Weiss is an honest character, an attribute reflected in his music. Initially hailing from New Jersey, but a long-time resident of Chicago, his music has been shaped by the heart-on-sleeve approach of his Midwestern peers. There’s no pretension to what he does, which perhaps explains why his decision to cut himself off from technology was made purposefully rather than on a whim.

“It was mainly a way to clear our heads,” he says. “It was an incredible experience and something that Josh and I will remember for the rest of our lives. There was no intention to fabricate a certain mood or sound. We didn’t want to think about what we were writing, we just wanted to write.

“That was the ultimate test, almost. When we wrote a track we’d ask ourselves: ‘Do we like it? Does it flow? Is it loud or quiet and does that work? If yes, then great, let’s move on.’ We had no intention of making a ‘sad’ record; it was just a location.”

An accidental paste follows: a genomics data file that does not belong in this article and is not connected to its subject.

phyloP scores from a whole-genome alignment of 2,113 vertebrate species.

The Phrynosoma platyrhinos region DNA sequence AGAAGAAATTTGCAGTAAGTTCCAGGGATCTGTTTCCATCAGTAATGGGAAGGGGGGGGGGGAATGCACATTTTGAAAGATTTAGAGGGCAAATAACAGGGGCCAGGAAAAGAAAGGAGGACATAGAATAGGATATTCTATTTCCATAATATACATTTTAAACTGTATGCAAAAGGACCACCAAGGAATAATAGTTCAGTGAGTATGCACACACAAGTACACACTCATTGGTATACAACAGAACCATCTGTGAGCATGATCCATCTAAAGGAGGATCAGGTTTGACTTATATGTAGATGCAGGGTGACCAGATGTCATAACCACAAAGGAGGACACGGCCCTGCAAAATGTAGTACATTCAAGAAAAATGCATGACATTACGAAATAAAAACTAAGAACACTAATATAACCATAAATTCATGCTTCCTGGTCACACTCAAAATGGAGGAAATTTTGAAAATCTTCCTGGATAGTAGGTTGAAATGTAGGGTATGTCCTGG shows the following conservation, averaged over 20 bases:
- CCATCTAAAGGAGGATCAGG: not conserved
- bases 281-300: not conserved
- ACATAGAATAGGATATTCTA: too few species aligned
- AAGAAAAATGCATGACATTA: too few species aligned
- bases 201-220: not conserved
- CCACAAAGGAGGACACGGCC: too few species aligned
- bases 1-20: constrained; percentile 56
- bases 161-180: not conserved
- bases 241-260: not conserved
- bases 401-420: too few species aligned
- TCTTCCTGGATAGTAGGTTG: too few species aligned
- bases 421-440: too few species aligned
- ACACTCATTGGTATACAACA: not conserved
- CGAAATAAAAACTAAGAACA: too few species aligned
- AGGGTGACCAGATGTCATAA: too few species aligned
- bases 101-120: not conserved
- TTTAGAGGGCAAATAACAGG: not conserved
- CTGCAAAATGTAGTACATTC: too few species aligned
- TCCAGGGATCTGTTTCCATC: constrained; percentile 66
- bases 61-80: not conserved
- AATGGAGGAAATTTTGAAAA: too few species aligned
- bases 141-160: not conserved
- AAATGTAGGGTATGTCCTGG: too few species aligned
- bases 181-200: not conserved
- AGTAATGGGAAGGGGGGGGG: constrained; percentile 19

‘Standards’ is certainly anything but sad. It’s both Weiss’s most triumphant record, with rousing choruses and often dramatic vocals, and his most experimental judging by some of his production choices. Weiss and his band chose to record the final tracks direct to tape in San Francisco with John Vanderslice, breathing additional life into the original compositions.